Pres. Rivlin: 'Like Moses, Ethiopian Jews dreamed of Jerusalem but didn't see it'

Pres. Reuven Rivlin at ceremony honoring Ethiopian Jews who lost their lives on journey to Israel, condemns 'support for terrorism.'

Arutz Sheva Staff ,

President Rivlin at the ceremony
President Rivlin at the ceremony
Haim Zach (GPO)

Israeli President of Israel Reuven Rivlin on Monday delivered remarks at the official memorial ceremony for the Ethiopian Jews who lost their lives on their way to Israel.

Israeli Prime Minister Benjamin Netanyahu and Minister of Immigrant Absorption Pnina Tamano-Shata (Blue and White), also spoke at the ceremony, which was held at Har Herzl.

At the beginning of his remarks, the President spoke about the heavy clashes happening on the Temple Mount now, saying, “I support and thank the men and women of the Israel Police and Border Police for their efforts to keep the peace and ensure security on the streets of Jerusalem. Today, even more so.”

“The State of Israel respects freedom of worship and will continue to do so, but will not stand by in the face of public order disturbances, acts of sabotage and support for terrorism. Jerusalem is dear to us all, it is a city of holiness, a city of peace, a city whose name is peace. This is the time to ensure that the sanctity of Jerusalem is respected by all those who love the city. As a city of belief, a city of prayer. The State of Israel will continue to protect and cherish Jerusalem by through respecting the various beliefs, ‘for my house shall be called a house of prayer for all people (Isaiah 56:7).’”

He added: “Today, we remember the men and women, Ethiopian Jews who dreamed of Jerusalem, who wondered at her, who took the dangerous path, long and hard, for her, but like Moses were not to see her.”

“We pay our respects to all those men and women, boys and girls, dreamers, who wished to build their home and shape their future in this house, in this city, together with all parts of this people. Israeli society is in an ongoing process of building and shaping, for more than 70 years.

“That process involves knowing and mixing together the diversity of communities and tribes, a complex process that is not easy, sometimes demanding special solutions in order to deal with complicated issues. But it seems to me that, in the long term, our ability to continue developing and establishing our model Israeli society, while preserving the integrity of our shared home, is stagnating.”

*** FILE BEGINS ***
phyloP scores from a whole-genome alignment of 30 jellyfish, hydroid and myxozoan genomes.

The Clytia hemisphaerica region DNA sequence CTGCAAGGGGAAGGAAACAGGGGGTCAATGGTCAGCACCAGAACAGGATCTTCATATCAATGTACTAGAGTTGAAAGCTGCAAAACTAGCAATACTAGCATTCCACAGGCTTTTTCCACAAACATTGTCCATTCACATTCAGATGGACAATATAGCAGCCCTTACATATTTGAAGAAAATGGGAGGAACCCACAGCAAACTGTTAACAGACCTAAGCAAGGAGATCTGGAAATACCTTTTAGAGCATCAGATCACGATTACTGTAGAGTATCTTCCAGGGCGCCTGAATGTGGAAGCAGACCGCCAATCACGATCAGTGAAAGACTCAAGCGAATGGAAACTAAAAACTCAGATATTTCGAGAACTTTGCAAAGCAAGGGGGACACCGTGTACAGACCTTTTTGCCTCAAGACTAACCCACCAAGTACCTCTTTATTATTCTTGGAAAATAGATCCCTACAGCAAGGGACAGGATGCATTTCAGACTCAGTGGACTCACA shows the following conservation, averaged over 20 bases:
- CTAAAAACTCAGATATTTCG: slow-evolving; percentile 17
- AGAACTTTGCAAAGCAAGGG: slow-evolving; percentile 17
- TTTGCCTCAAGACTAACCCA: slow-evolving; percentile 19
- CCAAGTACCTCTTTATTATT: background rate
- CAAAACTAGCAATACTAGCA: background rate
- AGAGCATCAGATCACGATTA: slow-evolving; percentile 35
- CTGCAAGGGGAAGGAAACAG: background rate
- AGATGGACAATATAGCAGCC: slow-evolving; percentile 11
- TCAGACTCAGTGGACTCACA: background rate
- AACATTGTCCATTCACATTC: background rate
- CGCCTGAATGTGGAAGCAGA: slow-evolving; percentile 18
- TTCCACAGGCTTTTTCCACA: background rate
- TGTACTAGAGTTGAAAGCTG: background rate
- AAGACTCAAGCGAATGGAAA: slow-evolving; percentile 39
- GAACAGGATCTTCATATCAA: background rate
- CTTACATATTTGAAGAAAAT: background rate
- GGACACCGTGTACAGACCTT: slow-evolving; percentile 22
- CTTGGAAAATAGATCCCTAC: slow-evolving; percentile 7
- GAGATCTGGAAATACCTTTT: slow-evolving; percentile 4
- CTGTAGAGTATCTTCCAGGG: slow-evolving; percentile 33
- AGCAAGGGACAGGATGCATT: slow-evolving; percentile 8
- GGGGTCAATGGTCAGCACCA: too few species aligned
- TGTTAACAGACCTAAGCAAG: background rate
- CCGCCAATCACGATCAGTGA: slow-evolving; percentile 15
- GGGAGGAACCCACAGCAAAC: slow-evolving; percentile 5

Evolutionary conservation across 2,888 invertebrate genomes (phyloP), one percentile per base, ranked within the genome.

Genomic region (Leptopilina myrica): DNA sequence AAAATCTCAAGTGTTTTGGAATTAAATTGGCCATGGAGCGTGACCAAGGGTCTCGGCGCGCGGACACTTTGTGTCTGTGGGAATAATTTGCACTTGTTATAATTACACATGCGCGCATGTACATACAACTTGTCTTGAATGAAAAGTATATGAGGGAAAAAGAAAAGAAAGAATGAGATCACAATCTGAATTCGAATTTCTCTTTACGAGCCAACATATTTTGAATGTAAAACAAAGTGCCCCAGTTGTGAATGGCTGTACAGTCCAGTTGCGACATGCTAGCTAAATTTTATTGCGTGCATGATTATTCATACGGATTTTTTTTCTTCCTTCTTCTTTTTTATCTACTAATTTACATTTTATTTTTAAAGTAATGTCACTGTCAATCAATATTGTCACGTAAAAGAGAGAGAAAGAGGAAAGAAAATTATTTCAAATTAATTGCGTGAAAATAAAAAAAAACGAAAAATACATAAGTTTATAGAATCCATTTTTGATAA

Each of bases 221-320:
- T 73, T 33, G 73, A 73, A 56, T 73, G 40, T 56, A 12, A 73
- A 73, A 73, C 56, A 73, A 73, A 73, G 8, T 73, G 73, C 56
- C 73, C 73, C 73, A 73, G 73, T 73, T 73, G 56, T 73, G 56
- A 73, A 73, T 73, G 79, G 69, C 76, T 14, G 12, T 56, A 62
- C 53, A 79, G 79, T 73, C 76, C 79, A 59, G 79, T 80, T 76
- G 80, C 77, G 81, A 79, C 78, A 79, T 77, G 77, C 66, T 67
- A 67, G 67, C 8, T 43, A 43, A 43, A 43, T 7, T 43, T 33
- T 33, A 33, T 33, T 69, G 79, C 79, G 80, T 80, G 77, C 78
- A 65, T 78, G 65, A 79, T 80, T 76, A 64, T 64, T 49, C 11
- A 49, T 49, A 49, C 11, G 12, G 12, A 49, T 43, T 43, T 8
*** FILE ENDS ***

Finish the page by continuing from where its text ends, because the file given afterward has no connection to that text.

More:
President Rivlin emphasized that, “there is no doubt that each tribe, each community and each group has different needs and wants. At times, we do not agree with each other. Sometimes, we do not see reality in the same way. But we all have the understanding that we are brothers and sisters, and that we can overcome our differences and unite in times of trouble.”

“That is why it is at times like this, when we are called upon to deal with ourselves, with the threat from home, that we must carry the testament of those who lost their lives in our hearts, and our commitment to them here in Jerusalem, in Israel. Establishing and building Israeli society is a long and ongoing task, but we have earned it. That is what allowed us to establish homes and families, to make the desert flourish, to dream dreams and to turn Israel into the leading country that it is today.”

Concluding his remarks, Rivlin said: “I would like to recall the commitment of the State of Israel to the return of Avera Mengistu, together with the others who are missing and being held captive.”

“Avera has been held hostage by Hamas for nearly seven years, and his fate is unknown. Our hearts are with him and his family. May he return soon, so we can say the words of the prophet Isaiah about Jerusalem: ‘Lift up your eyes and look around; all your children gather and come to you.‘ (Isaiah 49:18)”



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